Open thread June 20, 2014 Dan Crawford | June 20, 2014 10:24 am Tags: open thread Comments (4) | Digg Facebook Twitter |
Too long to post (by my standards) so I’ll drop a link here:
But is the data all in?
Seems strange to me that on EV you complain constantly that it is way too early to tell when a post shows the ACA in a positive light, yet somehow your “interactions with hundreds of executives, financial officers and providers” allows you to draw conclusions.
Further, what constitutes an “interaction”?
Could it be something like this at the break over coffee and danish?
Rusty: “This ACA thing is just a nightmare”
Executive: “Sure is.”
Financial Officer: “Yes, we were doing such a good job I cannot imagine why anyone would want to make us change our processes.”
Provider: “Absolutely. I, oops, I mean we, were doing great before Obama decided that there might be a problem in our healthcare system.”
Rusty: “Hey, why are there no lattes?
BTW, I love this part from your post.
“#1 by a huge margin in non-scientific poll of hundreds of providers: deferral of care due to larger co-payments (premium share, co-pay, deductible)”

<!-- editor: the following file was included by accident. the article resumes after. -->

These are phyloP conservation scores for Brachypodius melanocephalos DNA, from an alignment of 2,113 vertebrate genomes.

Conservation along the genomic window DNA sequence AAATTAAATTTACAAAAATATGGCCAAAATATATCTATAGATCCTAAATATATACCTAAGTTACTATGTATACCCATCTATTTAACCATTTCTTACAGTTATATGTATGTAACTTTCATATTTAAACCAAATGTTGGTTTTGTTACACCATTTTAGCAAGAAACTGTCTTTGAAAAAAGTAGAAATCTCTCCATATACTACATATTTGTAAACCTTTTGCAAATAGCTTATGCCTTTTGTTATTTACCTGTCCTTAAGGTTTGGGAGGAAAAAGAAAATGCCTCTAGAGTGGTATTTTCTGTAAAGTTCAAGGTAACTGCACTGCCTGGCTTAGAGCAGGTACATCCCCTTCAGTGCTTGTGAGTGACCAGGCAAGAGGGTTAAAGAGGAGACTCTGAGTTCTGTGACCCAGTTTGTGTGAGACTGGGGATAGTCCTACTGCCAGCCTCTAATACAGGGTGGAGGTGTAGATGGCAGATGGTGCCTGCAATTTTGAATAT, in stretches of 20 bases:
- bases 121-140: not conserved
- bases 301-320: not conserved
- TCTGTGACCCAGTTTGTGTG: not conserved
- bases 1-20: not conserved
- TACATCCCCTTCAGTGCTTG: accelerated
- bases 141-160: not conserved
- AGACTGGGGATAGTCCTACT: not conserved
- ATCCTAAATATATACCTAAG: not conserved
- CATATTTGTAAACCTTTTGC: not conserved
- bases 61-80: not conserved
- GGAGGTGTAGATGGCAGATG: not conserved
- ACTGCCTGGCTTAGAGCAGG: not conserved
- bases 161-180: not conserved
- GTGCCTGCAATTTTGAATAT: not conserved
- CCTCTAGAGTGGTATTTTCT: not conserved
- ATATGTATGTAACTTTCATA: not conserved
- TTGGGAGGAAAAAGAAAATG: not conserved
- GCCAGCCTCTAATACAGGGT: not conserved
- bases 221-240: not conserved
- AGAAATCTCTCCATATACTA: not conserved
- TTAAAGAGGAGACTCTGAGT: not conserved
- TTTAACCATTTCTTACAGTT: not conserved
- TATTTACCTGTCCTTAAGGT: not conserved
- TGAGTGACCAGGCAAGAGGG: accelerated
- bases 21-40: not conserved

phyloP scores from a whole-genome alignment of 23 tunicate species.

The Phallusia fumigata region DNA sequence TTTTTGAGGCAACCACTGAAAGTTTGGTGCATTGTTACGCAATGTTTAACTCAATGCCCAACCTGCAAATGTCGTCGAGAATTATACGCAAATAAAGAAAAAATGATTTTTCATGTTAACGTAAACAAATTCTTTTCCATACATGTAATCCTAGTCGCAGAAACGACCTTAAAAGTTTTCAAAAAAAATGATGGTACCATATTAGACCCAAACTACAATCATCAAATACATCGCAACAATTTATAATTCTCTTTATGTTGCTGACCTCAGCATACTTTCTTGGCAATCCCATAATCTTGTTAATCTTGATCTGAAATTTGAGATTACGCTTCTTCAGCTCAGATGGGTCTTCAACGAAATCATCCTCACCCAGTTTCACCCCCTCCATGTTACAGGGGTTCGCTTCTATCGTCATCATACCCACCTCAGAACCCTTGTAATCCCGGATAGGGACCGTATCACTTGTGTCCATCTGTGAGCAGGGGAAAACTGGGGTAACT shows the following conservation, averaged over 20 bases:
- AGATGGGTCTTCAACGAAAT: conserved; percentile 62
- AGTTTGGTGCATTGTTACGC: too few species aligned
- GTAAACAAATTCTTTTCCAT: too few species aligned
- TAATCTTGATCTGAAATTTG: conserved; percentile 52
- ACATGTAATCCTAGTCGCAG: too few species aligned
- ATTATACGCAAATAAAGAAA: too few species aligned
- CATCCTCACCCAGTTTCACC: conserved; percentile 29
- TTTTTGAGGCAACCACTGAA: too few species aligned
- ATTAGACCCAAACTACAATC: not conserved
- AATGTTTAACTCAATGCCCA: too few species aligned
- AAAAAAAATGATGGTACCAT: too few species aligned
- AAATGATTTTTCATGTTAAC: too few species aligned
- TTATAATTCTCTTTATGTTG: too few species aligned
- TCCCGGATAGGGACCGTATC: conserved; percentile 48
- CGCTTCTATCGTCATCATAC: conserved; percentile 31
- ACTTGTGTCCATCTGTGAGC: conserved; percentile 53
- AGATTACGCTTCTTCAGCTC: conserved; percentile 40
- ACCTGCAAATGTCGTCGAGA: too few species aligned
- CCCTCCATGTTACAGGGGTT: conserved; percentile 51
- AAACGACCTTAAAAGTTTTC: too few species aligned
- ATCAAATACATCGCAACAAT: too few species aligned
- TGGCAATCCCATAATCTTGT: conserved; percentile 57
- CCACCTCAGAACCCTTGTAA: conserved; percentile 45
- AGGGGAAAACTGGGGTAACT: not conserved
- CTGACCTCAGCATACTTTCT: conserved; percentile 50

Compared to what?
As an expert in the field, such comment must be compared to some known data.
Kaiser reports that the average premium for a family with employer provided insurance is $16,351. Average deductible is $1135 per person. Course there are copays, etc. but I cannot drill down that far cause our insurance system is so inane.
So let’s figure a family of four has a minimum out of pocket every year of $17,486 before insurance does anything.
How many people getting insurance through the ACA pay that much before they receive anything?
I would think that your “interactions with hundreds of executives, financial officers and providers would enable you to have that data at the tip of your fingers.
If not, I think you should be able to figure out the costs using the max of 9.5% of income for premiums and adding in the deductible.
Want to bet that the vast majority of ACA insured pay far less in premiums and deductibles than the average insured with employer provided insurance?
Maybe someone with more knowledge than me an insure this calculation is correct.
Family of four with income of $100,000.
They buy a silver plan for $9500 a year. Their max out of pocket is $4500. So their max healthcare costs per year is $14,000.
They are $3486 dollars ahead of the average family with employer provided insurance. Plus, you have to add in the max out of pocket nto those with employer provided insurance(minus the deductible) to get their max healthcare costs per year.
Yet I seem to have missed all of your posts about the problems with employer provided insurance. And the concerns voiced by “hundreds of providers” with the deferral of care due to cost.